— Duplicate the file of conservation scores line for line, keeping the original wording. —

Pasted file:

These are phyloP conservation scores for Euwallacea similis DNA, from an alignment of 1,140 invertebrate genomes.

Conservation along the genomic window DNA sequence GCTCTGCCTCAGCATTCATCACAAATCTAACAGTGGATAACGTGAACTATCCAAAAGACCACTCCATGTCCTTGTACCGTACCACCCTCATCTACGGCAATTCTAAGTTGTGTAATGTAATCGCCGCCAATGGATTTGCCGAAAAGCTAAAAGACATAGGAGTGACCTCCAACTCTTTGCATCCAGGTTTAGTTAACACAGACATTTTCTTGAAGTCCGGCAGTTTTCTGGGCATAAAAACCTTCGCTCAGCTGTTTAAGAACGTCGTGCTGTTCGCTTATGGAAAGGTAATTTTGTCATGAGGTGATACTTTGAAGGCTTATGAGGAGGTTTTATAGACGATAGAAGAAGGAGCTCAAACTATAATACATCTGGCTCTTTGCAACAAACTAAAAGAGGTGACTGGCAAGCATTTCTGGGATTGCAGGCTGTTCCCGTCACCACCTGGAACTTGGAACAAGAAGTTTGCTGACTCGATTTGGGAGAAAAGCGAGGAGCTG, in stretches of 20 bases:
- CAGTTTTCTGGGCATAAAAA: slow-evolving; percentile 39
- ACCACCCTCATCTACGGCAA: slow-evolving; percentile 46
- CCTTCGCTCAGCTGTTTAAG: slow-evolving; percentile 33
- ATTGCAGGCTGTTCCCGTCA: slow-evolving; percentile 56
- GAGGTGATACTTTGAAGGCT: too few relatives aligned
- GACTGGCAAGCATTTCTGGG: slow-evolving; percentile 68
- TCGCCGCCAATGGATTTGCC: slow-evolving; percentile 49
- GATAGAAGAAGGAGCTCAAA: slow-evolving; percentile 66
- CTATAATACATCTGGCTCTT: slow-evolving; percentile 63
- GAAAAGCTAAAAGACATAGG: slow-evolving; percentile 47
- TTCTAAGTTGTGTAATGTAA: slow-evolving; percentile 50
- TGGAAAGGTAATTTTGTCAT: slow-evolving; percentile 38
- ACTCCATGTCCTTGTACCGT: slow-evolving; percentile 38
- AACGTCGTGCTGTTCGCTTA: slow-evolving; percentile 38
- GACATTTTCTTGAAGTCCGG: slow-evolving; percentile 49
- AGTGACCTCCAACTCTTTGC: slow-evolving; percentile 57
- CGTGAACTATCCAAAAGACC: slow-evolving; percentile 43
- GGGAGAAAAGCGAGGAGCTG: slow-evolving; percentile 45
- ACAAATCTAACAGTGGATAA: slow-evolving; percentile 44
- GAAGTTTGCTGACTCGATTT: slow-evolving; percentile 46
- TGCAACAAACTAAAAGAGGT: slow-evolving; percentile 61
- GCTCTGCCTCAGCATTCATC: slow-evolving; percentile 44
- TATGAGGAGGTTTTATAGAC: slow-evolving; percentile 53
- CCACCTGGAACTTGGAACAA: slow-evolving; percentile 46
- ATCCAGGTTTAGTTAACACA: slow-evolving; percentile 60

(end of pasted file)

These are phyloP conservation scores for Euwallacea similis DNA, from an alignment of 1,140 invertebrate genomes.

Conservation along the genomic window DNA sequence GCTCTGCCTCAGCATTCATCACAAATCTAACAGTGGATAACGTGAACTATCCAAAAGACCACTCCATGTCCTTGTACCGTACCACCCTCATCTACGGCAATTCTAAGTTGTGTAATGTAATCGCCGCCAATGGATTTGCCGAAAAGCTAAAAGACATAGGAGTGACCTCCAACTCTTTGCATCCAGGTTTAGTTAACACAGACATTTTCTTGAAGTCCGGCAGTTTTCTGGGCATAAAAACCTTCGCTCAGCTGTTTAAGAACGTCGTGCTGTTCGCTTATGGAAAGGTAATTTTGTCATGAGGTGATACTTTGAAGGCTTATGAGGAGGTTTTATAGACGATAGAAGAAGGAGCTCAAACTATAATACATCTGGCTCTTTGCAACAAACTAAAAGAGGTGACTGGCAAGCATTTCTGGGATTGCAGGCTGTTCCCGTCACCACCTGGAACTTGGAACAAGAAGTTTGCTGACTCGATTTGGGAGAAAAGCGAGGAGCTG, in stretches of 20 bases:
- CAGTTTTCTGGGCATAAAAA: slow-evolving; percentile 39
- ACCACCCTCATCTACGGCAA: slow-evolving; percentile 46
- CCTTCGCTCAGCTGTTTAAG: slow-evolving; percentile 33
- ATTGCAGGCTGTTCCCGTCA: slow-evolving; percentile 56
- GAGGTGATACTTTGAAGGCT: too few relatives aligned
- GACTGGCAAGCATTTCTGGG: slow-evolving; percentile 68
- TCGCCGCCAATGGATTTGCC: slow-evolving; percentile 49
- GATAGAAGAAGGAGCTCAAA: slow-evolving; percentile 66
- CTATAATACATCTGGCTCTT: slow-evolving; percentile 63
- GAAAAGCTAAAAGACATAGG: slow-evolving; percentile 47
- TTCTAAGTTGTGTAATGTAA: slow-evolving; percentile 50
- TGGAAAGGTAATTTTGTCAT: slow-evolving; percentile 38
- ACTCCATGTCCTTGTACCGT: slow-evolving; percentile 38
- AACGTCGTGCTGTTCGCTTA: slow-evolving; percentile 38
- GACATTTTCTTGAAGTCCGG: slow-evolving; percentile 49
- AGTGACCTCCAACTCTTTGC: slow-evolving; percentile 57
- CGTGAACTATCCAAAAGACC: slow-evolving; percentile 43
- GGGAGAAAAGCGAGGAGCTG: slow-evolving; percentile 45
- ACAAATCTAACAGTGGATAA: slow-evolving; percentile 44
- GAAGTTTGCTGACTCGATTT: slow-evolving; percentile 46
- TGCAACAAACTAAAAGAGGT: slow-evolving; percentile 61
- GCTCTGCCTCAGCATTCATC: slow-evolving; percentile 44
- TATGAGGAGGTTTTATAGAC: slow-evolving; percentile 53
- CCACCTGGAACTTGGAACAA: slow-evolving; percentile 46
- ATCCAGGTTTAGTTAACACA: slow-evolving; percentile 60